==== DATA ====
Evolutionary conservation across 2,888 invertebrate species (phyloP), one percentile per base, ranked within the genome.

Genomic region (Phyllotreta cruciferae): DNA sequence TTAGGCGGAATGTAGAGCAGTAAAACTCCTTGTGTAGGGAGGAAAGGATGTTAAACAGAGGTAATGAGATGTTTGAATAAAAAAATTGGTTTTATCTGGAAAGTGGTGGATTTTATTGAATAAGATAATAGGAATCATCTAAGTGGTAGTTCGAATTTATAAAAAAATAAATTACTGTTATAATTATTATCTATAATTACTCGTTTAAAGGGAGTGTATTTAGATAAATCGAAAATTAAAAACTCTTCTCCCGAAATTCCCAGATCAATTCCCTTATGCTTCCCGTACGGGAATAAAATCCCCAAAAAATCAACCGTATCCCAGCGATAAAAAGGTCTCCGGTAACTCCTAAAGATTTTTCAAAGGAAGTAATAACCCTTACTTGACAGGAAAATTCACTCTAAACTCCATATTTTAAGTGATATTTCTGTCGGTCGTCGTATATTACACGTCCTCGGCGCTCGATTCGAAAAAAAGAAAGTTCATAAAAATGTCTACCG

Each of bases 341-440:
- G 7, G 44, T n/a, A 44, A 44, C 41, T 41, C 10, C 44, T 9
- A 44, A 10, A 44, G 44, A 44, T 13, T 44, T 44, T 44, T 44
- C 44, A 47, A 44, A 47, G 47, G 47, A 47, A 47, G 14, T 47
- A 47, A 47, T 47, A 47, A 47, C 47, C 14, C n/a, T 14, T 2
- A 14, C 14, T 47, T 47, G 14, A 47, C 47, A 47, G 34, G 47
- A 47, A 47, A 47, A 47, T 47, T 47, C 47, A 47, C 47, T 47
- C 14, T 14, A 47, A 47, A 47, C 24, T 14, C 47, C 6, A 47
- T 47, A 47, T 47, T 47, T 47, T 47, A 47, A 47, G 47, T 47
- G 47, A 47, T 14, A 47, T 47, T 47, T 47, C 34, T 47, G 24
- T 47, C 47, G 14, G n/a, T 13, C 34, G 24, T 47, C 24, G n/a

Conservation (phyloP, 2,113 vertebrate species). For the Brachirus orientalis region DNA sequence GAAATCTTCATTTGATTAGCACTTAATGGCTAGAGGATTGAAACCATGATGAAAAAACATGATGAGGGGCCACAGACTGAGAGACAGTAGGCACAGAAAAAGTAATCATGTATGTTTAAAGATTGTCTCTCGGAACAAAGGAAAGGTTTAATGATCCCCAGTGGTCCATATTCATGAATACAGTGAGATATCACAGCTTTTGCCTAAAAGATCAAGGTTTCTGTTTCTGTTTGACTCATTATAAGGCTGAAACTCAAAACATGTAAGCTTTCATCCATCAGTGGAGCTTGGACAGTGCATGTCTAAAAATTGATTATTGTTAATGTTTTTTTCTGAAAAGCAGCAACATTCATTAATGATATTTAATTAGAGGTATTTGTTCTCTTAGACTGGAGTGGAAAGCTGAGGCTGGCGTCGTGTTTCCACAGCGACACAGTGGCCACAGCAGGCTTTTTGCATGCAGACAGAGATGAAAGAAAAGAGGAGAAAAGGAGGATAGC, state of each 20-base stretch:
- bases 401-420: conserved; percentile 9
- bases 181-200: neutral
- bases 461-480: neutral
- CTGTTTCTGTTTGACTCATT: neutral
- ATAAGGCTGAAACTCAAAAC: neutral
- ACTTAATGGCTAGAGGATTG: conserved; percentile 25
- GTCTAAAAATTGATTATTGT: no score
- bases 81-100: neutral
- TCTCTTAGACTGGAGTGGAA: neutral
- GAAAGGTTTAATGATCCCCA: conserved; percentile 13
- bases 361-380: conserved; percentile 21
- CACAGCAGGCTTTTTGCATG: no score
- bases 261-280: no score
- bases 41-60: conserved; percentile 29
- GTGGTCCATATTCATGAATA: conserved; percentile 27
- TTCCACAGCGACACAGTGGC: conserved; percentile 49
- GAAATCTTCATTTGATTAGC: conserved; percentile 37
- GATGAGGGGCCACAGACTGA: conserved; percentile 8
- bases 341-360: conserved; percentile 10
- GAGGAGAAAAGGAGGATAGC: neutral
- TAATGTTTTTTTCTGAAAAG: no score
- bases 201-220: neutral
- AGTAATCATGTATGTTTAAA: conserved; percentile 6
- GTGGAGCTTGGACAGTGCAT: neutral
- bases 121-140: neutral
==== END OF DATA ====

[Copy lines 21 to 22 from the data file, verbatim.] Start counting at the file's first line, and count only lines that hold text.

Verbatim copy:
- GTCTAAAAATTGATTATTGT: no score
- bases 81-100: neutral